Holy crap. Still smiling 🙂 big time about this past weekend. Whodda ever thunk?! I remember when it seemed impossible to actually enter an agility ring in competition…and what an accomplishment finally doing that meant to me. Now the little Apso that walked into the agility ring with me more than six years ago has 3 Masters Qs and 12 PACH points. It’s been a journey, but she’s no longer a Novice Queen Supreme!
Onward! There’s work to be done. There’s more fun to be had.
The one challenge I didn’t think would happen this year…running a Standard course in a trial situation with Zopa. I just sent in that entry. We’ve been working hard on that damn teeter, but ya know what? She’s been making progress, If we’re not ready for the teeter in competition we’ll skip it! We’ll do the other things or some of the other things and celebrate.
I have no idea if my old-school wooden plank teeter has created unnecessary issues or if my lack of understanding on how train it, how to adjust the babysteps for each dog and recognize when there’s a problem developing is responsible. Surely the later more than the former. ??? Talked with SummitAgility over the weekend and have a plan to get one sometime next year. Idea!! After my taxes are done! Perfect!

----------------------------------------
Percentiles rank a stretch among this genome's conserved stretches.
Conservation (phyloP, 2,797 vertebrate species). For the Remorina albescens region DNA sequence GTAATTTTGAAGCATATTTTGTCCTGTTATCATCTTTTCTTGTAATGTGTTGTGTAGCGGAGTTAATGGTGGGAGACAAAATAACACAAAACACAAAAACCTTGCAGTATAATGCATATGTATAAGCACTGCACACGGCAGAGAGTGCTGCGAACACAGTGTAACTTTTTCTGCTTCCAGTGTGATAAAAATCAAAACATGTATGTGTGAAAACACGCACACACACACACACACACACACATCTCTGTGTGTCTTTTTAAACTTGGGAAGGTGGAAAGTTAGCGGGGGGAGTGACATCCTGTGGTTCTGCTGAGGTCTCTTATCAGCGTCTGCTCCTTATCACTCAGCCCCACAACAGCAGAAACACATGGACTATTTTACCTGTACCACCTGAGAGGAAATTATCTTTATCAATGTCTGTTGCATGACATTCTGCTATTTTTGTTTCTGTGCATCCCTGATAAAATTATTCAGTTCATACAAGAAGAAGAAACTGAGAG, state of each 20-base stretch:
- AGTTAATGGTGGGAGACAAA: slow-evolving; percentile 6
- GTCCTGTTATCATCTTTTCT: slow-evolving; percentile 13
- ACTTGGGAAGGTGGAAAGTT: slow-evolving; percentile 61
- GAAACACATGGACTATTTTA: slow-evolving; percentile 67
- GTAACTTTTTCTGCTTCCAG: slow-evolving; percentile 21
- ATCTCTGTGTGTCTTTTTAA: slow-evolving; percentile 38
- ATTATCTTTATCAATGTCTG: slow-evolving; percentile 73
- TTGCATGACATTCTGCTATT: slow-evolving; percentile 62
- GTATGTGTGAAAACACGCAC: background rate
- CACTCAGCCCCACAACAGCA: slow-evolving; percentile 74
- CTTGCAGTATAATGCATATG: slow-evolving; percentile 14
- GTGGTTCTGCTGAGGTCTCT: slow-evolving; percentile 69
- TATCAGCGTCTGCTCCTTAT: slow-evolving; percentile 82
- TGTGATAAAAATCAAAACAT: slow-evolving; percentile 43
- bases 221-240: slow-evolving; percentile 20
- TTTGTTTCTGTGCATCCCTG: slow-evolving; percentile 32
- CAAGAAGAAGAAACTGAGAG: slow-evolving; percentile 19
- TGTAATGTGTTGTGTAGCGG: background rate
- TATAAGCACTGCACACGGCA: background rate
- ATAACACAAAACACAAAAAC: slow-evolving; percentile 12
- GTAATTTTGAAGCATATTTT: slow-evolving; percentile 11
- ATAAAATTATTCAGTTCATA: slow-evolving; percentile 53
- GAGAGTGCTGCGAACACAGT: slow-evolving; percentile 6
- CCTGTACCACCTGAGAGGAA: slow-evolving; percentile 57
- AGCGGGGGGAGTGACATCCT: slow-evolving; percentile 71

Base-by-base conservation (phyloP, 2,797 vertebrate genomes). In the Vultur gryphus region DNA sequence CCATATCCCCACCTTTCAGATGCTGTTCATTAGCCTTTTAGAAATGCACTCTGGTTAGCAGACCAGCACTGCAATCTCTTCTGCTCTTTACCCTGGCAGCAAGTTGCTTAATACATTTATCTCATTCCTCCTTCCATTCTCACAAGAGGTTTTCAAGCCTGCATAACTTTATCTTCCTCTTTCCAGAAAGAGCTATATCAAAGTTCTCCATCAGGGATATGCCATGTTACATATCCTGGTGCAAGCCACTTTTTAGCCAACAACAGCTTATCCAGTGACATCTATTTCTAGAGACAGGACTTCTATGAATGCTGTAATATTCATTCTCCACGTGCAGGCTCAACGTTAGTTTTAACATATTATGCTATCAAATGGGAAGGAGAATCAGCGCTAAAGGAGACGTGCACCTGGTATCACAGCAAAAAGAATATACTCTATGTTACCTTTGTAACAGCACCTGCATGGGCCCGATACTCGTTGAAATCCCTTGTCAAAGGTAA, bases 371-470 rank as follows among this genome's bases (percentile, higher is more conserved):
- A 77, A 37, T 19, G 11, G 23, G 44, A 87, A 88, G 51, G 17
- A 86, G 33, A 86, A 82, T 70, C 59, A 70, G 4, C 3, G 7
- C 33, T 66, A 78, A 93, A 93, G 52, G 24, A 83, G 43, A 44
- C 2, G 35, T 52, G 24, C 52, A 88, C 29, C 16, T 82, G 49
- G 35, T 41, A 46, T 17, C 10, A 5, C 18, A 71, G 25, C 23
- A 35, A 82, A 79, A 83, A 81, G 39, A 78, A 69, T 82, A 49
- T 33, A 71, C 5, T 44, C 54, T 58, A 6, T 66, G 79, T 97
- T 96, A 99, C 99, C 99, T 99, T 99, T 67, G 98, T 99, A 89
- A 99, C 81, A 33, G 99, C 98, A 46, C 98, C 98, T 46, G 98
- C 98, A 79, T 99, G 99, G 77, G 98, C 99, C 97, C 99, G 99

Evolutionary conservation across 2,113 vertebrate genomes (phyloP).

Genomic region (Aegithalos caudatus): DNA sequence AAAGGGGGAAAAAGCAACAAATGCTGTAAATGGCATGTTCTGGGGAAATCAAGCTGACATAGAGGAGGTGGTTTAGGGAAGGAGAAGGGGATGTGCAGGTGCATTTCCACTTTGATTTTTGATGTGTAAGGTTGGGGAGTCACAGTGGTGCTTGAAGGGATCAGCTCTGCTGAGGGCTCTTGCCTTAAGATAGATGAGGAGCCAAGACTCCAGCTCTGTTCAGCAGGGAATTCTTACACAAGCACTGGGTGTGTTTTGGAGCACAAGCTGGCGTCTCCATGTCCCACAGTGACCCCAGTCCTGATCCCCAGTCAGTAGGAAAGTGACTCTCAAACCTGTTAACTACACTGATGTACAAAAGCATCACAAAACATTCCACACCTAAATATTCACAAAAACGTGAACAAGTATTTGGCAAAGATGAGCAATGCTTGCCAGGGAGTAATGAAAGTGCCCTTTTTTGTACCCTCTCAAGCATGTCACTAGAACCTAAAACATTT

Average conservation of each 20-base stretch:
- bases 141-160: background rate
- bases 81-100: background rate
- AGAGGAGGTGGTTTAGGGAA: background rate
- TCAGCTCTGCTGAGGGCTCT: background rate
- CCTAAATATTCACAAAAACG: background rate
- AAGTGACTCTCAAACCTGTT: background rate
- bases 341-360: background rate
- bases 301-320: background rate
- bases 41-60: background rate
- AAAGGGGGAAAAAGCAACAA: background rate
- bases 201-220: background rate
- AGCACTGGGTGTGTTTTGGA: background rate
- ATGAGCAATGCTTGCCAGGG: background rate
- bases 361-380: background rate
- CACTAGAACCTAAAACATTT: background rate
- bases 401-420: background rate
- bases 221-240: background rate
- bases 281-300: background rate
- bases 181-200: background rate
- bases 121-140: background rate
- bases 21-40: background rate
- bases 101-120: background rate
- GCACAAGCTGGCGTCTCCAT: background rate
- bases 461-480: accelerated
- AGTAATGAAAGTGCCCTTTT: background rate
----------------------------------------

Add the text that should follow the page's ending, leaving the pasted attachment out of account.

And then maybe I’ll try reteaching Edie the teeter. Would be fun to run her in Standard too!
The Tan Man. Tanner. Another agility lesson along my path. In my former life, if one of my dogs had a skittish nature, I knew how to handle that dog, give that dog confidence and the reassurance of my confidence. Often Lhasa Apsos go through stages, especially while adolescents, where they become chary of strangers…a breed trait. So I wasn’t that concerned about his skiddish nature. :::sigh::: One big difference between the conformation ring and the agility ring is that the ‘umbilical cord’ – the leash – is removed. There is no direct connection to the handler. The dog must be able to work, to have the presence of mind to hold up his/her part of the teamwork. Had I known then what I know now, I would have developed a plan to help him be able to work when environmentally challenged. It is was it is. It’s water under the bridge. I’ve got a plan now. I’ll work that plan. I’ll adjust that plan as needed. He’s now able to work at The Spirited Dog. With time perhaps he’ll be able to work at our trial venues. If not, it’s his choice.